Committing to a balanced and resilient economy

December 11, 2021 | 12:40
Vietnam is mulling over a big programme on economic recovery and development. Andrew Jeffries, country director for Vietnam at the Asian Development Bank, talked with VIR’s Thanh Thu about how the country can provide effective support for its economy.
Committing to a balanced and resilient economy
Andrew Jeffries, country director for Vietnam at the Asian Development Bank

The government has given some assistance to enterprises and individuals. What are the main issues and solutions to improve the efficiency of future support packages?

The government has responded swiftly to the economic impacts, supported by strong fundamentals, and has been instrumental in ensuring the economy’s resilience. The accommodative monetary policy through key interest rate cuts together with the implementation of credit package and fiscal support measures have provided breathing space to affected businesses, including small- and medium-sized enterprises.

However, credit support has been mainly arranged and provided by commercial banks. The bulk of the increases in liabilities have been shouldered by the commercial banks, but they still have to apply required lending standards, especially when the balance sheets of affected firms are being deteriorated. Without risk-sharing by the government, banks may have been reluctant to provide more loans to affected firms.

There has not been sufficient financial support from the government. The support was mainly in the form of deferral of taxes and land rental, and the size of the support remained modest as compared with other countries (with fiscal support of up to 3 per cent of GDP in the Philippines, 6 per cent in Malaysia, and 10 per cent in Thailand). For some businesses that were heavily affected by COVID-19 with revenue deterioration and no profit, deferral of VAT and corporate income tax have less impact than the tax cuts.

The State Bank of Vietnam has instructed banks to extend the implementation of credit support measures to the end of 2021. The government also allowed the extension of the deferral of taxes and land rental in 2021 to further reduce the shock’s impact and support economic recovery.

The emerging long-term economic priorities after COVID-19 are the imperatives to building an economy that is resilient to internal and external shocks which have become more frequent in recent decades; which is broad-based to help reduce disruptive impacts from external crisis; and which is digitally able to strengthen economic competitiveness and efficiency.

Greater flexibility is important to ensure speedy and timely transfers to the most needed groups. Such cash transfers don’t just support the people who are direct recipients, but the small business they buy their basic goods and services from.

To accomplish this, databases of different ministries can be shared to support a more efficient identification of beneficiaries, and to address critical gaps in delivery systems and targeting mechanisms. Many areas of government can benefit from accessing these databases to be used for other means, such as identifying recipients and delivering cash transfer programmes.

What are your recommendations for the short term?

Firstly, Vietnam should continue the ongoing commendable efforts to procure vaccines and expedite vaccinations. The higher the vaccination rate, the stronger and faster the economic recovery. Next, government spending should rise for social security, especially ramping up direct support for the most vulnerable groups such as informal and unemployed workers. Vietnam’s social spending is modest compared to other countries in the region.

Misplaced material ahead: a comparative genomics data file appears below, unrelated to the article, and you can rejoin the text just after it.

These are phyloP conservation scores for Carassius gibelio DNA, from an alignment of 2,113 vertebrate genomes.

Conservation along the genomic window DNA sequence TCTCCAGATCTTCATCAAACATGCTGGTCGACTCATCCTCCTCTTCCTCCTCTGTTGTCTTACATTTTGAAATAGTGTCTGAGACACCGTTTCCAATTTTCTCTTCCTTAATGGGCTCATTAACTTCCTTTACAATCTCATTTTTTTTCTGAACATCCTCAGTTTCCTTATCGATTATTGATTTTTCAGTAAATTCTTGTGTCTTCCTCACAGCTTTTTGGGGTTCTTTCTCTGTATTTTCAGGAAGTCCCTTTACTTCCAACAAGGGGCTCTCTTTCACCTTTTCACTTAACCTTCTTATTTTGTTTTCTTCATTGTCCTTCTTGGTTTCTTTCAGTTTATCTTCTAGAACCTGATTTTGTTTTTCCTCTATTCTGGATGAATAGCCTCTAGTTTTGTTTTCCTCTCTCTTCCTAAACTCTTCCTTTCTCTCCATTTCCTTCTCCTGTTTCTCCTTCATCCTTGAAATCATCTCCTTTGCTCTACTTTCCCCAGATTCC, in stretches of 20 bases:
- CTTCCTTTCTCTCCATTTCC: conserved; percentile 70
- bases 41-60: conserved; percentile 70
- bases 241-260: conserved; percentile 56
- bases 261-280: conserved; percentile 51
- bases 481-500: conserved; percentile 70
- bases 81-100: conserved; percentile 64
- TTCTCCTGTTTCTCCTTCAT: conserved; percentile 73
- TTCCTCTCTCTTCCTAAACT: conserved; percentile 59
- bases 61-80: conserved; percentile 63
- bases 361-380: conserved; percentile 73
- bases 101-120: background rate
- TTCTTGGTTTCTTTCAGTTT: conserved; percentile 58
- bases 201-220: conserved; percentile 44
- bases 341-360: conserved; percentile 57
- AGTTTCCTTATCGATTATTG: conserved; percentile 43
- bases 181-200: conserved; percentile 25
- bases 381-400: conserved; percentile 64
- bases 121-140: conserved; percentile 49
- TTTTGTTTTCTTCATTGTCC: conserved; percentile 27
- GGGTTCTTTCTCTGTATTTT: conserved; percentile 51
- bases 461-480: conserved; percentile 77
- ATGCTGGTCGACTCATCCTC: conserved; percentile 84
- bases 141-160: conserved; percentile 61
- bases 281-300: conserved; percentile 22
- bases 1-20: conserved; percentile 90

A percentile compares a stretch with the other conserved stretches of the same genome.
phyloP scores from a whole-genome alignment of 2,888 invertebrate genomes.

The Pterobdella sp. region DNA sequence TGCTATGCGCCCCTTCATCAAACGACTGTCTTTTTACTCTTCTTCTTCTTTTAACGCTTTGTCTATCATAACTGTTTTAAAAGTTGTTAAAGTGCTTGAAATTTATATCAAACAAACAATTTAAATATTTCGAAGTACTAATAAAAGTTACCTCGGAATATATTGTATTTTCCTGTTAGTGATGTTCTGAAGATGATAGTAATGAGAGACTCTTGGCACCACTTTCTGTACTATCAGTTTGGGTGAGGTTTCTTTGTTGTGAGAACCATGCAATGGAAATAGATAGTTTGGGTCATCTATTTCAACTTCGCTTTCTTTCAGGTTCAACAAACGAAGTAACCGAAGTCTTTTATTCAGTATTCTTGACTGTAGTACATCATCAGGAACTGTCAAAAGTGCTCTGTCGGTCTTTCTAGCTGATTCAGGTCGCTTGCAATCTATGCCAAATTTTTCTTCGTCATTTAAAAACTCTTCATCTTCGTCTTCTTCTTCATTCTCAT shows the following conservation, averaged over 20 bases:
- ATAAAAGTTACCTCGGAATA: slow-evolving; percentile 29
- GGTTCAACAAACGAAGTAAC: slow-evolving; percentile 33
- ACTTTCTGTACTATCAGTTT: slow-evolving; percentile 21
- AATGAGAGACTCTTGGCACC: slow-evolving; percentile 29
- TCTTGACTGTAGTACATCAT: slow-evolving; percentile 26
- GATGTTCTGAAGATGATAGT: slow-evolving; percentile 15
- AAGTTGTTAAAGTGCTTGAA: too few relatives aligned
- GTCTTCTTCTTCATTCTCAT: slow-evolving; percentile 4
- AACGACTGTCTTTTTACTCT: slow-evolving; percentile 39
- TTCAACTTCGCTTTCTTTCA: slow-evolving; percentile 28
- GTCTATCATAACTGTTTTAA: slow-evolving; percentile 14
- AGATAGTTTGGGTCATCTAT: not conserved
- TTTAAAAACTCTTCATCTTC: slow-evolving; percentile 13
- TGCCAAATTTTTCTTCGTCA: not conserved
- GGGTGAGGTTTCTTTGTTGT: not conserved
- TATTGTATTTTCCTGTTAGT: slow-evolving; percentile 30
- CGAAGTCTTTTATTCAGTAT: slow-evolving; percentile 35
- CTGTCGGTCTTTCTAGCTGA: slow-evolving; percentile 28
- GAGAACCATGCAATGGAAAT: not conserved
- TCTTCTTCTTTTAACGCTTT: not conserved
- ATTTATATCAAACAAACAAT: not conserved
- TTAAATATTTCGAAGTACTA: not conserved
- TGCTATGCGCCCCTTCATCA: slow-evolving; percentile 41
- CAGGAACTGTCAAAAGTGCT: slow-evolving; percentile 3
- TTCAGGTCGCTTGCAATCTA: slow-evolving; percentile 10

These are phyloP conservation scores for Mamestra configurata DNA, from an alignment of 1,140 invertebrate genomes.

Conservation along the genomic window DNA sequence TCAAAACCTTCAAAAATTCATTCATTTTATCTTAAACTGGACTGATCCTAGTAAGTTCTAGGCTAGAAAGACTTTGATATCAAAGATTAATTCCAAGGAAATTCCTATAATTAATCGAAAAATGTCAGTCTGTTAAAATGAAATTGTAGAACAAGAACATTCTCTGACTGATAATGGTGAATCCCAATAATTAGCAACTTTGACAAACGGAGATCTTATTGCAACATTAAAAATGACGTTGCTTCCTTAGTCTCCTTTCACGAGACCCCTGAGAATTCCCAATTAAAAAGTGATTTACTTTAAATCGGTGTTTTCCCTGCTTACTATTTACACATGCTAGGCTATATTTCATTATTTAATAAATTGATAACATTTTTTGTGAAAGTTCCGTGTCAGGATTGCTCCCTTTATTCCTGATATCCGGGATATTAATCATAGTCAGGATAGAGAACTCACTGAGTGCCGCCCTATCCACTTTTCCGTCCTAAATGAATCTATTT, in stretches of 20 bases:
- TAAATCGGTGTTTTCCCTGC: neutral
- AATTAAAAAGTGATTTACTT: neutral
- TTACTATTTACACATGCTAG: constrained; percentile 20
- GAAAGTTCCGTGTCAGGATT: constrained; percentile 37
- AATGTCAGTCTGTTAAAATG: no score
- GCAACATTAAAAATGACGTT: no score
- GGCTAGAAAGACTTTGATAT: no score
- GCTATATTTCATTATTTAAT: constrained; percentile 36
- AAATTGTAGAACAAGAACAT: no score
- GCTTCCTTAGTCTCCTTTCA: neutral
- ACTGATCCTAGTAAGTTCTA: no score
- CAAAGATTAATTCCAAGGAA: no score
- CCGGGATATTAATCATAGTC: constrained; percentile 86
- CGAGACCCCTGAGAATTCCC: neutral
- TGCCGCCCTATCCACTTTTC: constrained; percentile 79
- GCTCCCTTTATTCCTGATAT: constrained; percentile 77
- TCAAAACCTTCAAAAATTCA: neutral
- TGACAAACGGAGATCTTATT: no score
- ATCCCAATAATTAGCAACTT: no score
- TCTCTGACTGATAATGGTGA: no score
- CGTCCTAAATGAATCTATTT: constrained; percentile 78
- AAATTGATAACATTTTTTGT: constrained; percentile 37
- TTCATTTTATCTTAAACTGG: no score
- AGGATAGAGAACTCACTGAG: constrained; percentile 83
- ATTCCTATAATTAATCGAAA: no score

Accelerating the disbursement of public investment is also very important. There are suggestions for Vietnam to borrow domestically to raise sufficient capital for economic recovery. Additional resources would be needed. But what is more important is for Vietnam to fully disburse the public investment already allocated.

Finally, there is rising pressure on the banking system to lower interest rates to lend more. But rising non-performing loans, which are currently estimated at around 7 per cent of the total outstanding loans, could weigh on the economic recovery in the medium term.

However, affected businesses that have healthy cash flows but no collateral are not able to access loans. Within this context, an urgent and innovative financing vehicle could help fill this gap to support the firms but not put too much pressure on the banks.

What needs to be carried out for a longer-term economic recovery?

Vietnam needs to work towards a climate-friendly economy, including investments in integrated and intermodal transport and logistics to lower transport and logistics costs and increase Vietnam’s competitiveness, clean energy, transport, and climate-resilient urban and rural infrastructure.

Secondly, strengthening institutional efficiency is the key to unlocking the private sector’s potential to support growth. Accomplishing unfinished business reforms, improving the quality, transparency, and enforcement of laws and regulations, and simplifying business conditions are all critical.

In addition, the application of digital applications should take place in governance, businesses, and throughout the economy. Digitalisation is a worldwide trend and digital transformation is already a government priority, but the pandemic makes this even more urgent.

Finally, Vietnam needs to ensure social inclusiveness as well as social equity. The digital agenda, private sector development, and infrastructure can cluster in high growth urban areas, but it will take government commitments to ensure they also reach more remote and poor areas and in a uniform manner.

By Thanh Thu

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